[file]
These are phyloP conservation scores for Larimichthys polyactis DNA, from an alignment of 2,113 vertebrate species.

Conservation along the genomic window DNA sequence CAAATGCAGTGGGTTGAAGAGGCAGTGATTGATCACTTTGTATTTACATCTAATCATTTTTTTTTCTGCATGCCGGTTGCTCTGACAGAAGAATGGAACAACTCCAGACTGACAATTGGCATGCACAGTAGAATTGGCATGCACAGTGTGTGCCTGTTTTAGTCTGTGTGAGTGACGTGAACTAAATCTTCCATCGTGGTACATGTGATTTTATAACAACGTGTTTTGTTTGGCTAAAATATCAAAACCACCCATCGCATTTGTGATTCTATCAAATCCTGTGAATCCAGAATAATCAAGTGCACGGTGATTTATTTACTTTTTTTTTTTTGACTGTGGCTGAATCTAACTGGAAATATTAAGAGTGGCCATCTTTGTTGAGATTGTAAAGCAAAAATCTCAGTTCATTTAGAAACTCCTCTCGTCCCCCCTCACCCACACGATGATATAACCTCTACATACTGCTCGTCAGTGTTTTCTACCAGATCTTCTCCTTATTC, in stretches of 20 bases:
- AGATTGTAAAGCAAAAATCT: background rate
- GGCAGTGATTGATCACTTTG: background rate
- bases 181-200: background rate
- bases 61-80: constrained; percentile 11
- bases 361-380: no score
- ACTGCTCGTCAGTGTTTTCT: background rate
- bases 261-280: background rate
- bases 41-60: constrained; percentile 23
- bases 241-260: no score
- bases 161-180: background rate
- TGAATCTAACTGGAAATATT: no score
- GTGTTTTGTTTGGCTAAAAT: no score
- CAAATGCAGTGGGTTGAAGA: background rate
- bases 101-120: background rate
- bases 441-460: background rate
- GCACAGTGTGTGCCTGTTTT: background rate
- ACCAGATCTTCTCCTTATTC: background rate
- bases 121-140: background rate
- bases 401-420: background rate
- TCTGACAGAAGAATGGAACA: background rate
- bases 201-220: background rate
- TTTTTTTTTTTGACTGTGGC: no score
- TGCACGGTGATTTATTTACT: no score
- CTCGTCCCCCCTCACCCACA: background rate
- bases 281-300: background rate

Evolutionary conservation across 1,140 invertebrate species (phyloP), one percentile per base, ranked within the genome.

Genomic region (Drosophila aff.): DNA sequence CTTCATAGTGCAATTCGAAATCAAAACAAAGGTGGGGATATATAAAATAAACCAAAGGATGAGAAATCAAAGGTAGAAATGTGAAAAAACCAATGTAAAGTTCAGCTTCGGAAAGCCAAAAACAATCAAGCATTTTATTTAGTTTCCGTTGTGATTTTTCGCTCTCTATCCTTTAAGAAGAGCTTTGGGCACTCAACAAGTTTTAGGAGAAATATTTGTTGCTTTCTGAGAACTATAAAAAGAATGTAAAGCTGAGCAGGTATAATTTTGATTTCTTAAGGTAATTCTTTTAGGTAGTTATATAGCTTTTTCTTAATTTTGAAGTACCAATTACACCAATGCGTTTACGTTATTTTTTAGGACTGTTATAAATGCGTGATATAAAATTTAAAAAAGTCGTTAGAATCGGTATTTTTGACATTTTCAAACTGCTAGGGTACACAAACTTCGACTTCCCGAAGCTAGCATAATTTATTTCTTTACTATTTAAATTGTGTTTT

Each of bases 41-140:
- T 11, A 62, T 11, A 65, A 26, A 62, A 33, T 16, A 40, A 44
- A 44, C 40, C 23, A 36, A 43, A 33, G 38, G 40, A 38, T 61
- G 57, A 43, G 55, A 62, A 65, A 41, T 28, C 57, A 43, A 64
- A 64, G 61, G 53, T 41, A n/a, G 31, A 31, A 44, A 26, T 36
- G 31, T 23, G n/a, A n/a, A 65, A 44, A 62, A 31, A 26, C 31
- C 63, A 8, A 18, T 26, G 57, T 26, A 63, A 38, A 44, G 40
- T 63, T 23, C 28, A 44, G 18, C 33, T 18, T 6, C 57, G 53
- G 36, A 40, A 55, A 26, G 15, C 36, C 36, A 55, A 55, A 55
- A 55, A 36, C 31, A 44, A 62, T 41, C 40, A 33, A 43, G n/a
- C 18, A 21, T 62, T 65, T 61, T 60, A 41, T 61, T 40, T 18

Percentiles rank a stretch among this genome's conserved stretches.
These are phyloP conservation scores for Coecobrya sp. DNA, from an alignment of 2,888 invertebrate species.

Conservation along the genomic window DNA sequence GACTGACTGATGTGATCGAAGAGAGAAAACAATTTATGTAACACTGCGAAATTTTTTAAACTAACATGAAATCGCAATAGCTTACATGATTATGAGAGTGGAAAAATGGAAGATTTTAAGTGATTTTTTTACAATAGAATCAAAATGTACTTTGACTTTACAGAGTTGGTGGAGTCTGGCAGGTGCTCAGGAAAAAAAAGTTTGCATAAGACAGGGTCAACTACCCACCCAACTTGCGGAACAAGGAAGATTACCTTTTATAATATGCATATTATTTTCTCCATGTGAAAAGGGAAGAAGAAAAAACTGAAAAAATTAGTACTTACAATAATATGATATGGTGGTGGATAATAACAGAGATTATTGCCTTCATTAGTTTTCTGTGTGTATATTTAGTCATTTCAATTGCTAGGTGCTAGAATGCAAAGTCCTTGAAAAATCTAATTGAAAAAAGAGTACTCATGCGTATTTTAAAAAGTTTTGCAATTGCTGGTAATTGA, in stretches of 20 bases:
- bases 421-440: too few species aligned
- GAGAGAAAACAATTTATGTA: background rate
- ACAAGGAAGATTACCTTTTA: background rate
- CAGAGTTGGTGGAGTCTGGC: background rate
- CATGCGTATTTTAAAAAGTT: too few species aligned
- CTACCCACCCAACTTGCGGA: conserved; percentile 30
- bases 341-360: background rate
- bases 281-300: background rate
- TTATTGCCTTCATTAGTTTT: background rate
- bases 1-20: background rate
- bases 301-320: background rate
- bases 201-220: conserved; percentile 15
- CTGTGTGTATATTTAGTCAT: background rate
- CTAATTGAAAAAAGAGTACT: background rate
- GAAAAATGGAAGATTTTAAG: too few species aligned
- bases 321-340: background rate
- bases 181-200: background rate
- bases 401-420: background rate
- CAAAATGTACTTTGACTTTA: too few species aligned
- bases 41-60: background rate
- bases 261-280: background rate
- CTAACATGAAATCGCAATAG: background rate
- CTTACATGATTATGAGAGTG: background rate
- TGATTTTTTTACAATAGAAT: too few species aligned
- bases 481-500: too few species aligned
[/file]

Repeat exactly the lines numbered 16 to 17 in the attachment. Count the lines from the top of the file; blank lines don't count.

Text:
- bases 101-120: background rate
- bases 441-460: background rate